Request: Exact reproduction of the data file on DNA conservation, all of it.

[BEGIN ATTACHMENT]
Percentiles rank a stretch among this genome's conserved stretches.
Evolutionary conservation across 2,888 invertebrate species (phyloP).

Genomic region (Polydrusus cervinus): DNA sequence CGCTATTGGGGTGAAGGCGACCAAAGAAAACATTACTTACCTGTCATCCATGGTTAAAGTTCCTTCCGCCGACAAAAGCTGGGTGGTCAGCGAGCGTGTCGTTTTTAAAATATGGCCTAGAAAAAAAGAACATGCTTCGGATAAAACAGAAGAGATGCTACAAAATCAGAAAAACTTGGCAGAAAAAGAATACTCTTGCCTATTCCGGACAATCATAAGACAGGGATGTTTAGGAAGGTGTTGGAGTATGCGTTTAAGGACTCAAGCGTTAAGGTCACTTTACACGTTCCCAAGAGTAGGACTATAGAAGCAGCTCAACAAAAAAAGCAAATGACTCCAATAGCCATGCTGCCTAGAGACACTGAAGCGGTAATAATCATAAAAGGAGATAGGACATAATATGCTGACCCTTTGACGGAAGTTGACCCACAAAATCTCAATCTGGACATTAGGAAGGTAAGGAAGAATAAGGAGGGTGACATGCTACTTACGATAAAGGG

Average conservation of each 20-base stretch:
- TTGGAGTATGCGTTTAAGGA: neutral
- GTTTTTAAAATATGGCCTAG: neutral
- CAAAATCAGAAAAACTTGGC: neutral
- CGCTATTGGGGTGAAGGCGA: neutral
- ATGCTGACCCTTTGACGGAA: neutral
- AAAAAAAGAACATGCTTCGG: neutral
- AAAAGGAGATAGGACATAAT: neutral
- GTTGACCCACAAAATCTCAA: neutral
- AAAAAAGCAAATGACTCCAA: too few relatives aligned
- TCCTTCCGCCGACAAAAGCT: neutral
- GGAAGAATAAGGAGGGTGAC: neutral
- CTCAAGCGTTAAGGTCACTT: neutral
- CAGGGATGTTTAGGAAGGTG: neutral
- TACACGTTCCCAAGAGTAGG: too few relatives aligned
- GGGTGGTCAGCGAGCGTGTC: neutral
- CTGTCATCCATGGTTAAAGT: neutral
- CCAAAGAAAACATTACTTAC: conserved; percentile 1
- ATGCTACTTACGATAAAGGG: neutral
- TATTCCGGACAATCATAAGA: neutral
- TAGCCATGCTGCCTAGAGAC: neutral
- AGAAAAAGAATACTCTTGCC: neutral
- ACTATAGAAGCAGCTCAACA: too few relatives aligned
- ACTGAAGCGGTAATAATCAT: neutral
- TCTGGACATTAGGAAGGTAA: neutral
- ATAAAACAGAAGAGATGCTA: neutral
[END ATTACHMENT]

Percentiles rank a stretch among this genome's conserved stretches.
Evolutionary conservation across 2,888 invertebrate species (phyloP).

Genomic region (Polydrusus cervinus): DNA sequence CGCTATTGGGGTGAAGGCGACCAAAGAAAACATTACTTACCTGTCATCCATGGTTAAAGTTCCTTCCGCCGACAAAAGCTGGGTGGTCAGCGAGCGTGTCGTTTTTAAAATATGGCCTAGAAAAAAAGAACATGCTTCGGATAAAACAGAAGAGATGCTACAAAATCAGAAAAACTTGGCAGAAAAAGAATACTCTTGCCTATTCCGGACAATCATAAGACAGGGATGTTTAGGAAGGTGTTGGAGTATGCGTTTAAGGACTCAAGCGTTAAGGTCACTTTACACGTTCCCAAGAGTAGGACTATAGAAGCAGCTCAACAAAAAAAGCAAATGACTCCAATAGCCATGCTGCCTAGAGACACTGAAGCGGTAATAATCATAAAAGGAGATAGGACATAATATGCTGACCCTTTGACGGAAGTTGACCCACAAAATCTCAATCTGGACATTAGGAAGGTAAGGAAGAATAAGGAGGGTGACATGCTACTTACGATAAAGGG

Average conservation of each 20-base stretch:
- TTGGAGTATGCGTTTAAGGA: neutral
- GTTTTTAAAATATGGCCTAG: neutral
- CAAAATCAGAAAAACTTGGC: neutral
- CGCTATTGGGGTGAAGGCGA: neutral
- ATGCTGACCCTTTGACGGAA: neutral
- AAAAAAAGAACATGCTTCGG: neutral
- AAAAGGAGATAGGACATAAT: neutral
- GTTGACCCACAAAATCTCAA: neutral
- AAAAAAGCAAATGACTCCAA: too few relatives aligned
- TCCTTCCGCCGACAAAAGCT: neutral
- GGAAGAATAAGGAGGGTGAC: neutral
- CTCAAGCGTTAAGGTCACTT: neutral
- CAGGGATGTTTAGGAAGGTG: neutral
- TACACGTTCCCAAGAGTAGG: too few relatives aligned
- GGGTGGTCAGCGAGCGTGTC: neutral
- CTGTCATCCATGGTTAAAGT: neutral
- CCAAAGAAAACATTACTTAC: conserved; percentile 1
- ATGCTACTTACGATAAAGGG: neutral
- TATTCCGGACAATCATAAGA: neutral
- TAGCCATGCTGCCTAGAGAC: neutral
- AGAAAAAGAATACTCTTGCC: neutral
- ACTATAGAAGCAGCTCAACA: too few relatives aligned
- ACTGAAGCGGTAATAATCAT: neutral
- TCTGGACATTAGGAAGGTAA: neutral
- ATAAAACAGAAGAGATGCTA: neutral